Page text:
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Shoulder News

Tips for Shoulder Injection

This article is the third in a 12-part series. The topic of the series is commonly injected joints. The focus of this report is the shoulder. Shoulder pain can be difficult to diagnose. An injection can help isolate and treat the problem. A numbing agent like Novocain is used. It is combined with a steroid to reduce inflammation.

There are three sites in the shoulder region that can be injected. These include the glenohumeral (GH) joint, the acromioclavicular (AC) joint, and the subacromial space.

The location and anatomy of each of these sites are described. Supplies needed for each area are provided. Needle size, specific drugs, and medication dosages for each are also included.

The authors offer reasons for their instructions. For example, a triamcinolone-based steroid is used for the GH. It is the longest lasting injectable corticosteroid. A nonfluorinated corticosteroid is used for the subacromial space. It reduces the risk of tissue loss and skin changes.

Patient position and placement of the needle are described. The examiner is told how to use the surface anatomy to feel for the exact spot to inject. If there is fluid in the joint, it is aspirated (drawn out) first before injecting the drugs.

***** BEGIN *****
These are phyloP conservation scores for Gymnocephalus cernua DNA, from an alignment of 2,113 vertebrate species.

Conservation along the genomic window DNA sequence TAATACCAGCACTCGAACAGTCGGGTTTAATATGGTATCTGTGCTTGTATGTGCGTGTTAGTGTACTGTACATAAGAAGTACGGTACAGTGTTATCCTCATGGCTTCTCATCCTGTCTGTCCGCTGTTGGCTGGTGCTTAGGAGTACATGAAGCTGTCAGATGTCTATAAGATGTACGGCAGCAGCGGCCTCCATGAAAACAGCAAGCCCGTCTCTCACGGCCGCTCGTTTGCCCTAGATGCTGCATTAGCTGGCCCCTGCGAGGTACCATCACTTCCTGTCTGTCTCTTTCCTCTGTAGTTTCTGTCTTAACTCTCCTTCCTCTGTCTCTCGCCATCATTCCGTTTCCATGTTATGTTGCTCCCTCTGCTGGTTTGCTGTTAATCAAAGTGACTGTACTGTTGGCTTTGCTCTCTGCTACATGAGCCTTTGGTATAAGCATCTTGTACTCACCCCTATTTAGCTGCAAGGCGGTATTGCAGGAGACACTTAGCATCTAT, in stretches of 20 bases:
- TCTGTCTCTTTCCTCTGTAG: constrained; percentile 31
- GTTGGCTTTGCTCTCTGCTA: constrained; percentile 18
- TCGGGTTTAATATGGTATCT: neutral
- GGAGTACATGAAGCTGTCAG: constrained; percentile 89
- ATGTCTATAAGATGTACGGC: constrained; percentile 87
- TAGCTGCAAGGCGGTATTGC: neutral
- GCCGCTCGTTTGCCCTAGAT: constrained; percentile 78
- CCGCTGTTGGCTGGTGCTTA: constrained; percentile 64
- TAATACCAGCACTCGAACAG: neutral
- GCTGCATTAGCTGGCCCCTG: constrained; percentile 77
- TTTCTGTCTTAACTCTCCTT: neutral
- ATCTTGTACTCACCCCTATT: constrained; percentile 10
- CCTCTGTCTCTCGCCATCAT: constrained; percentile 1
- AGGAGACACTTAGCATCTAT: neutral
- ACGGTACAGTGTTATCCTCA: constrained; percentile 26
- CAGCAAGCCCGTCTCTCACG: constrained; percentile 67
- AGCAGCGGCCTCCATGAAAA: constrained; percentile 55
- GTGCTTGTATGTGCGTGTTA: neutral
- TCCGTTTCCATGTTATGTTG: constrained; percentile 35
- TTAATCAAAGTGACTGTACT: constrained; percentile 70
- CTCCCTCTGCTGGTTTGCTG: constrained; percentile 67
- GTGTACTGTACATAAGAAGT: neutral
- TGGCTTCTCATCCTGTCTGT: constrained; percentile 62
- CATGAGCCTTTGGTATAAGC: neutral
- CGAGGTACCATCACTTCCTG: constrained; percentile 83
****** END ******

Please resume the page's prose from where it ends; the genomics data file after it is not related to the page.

The procedure is done with sterile technique. The skin is anesthetized (numbed) so the patient does not feel the injection. Synovial fluid from inside the joint is sent to the lab for analysis. This information can help with the diagnosis and treatment plan.

The authors provide other pearls (tips) as well. For example, positioning of the patient and examiner is described that allows easier needle entrance into the joint.

A popping sensation is not uncommon when injecting the subacromial space. This is caused by the needle entering the bursa. The bursa is a small fluid-filled sac. It's located where a muscle or tendon slides across bone. Th bursa is a cushion to reduce friction between the two moving surfaces.


Joseph R. Lutt, MD, et al. Aspiration and Injection of the Shoulder Joints and Subacromial Space. In The Journal of Musculoskeletal Medicine. September 2007. Vol. 24. No. 9. Pp. 391-392.

10/11/2007

*Disclaimer:* The information contained herein is compiled from a variety of sources. It may not be complete or timely. It does not cover all diseases, physical conditions, ailments or treatments. The information should NOT be used in place of visit with your healthcare provider, nor should you disregard the advice of your health care provider because of any information you read in this topic.
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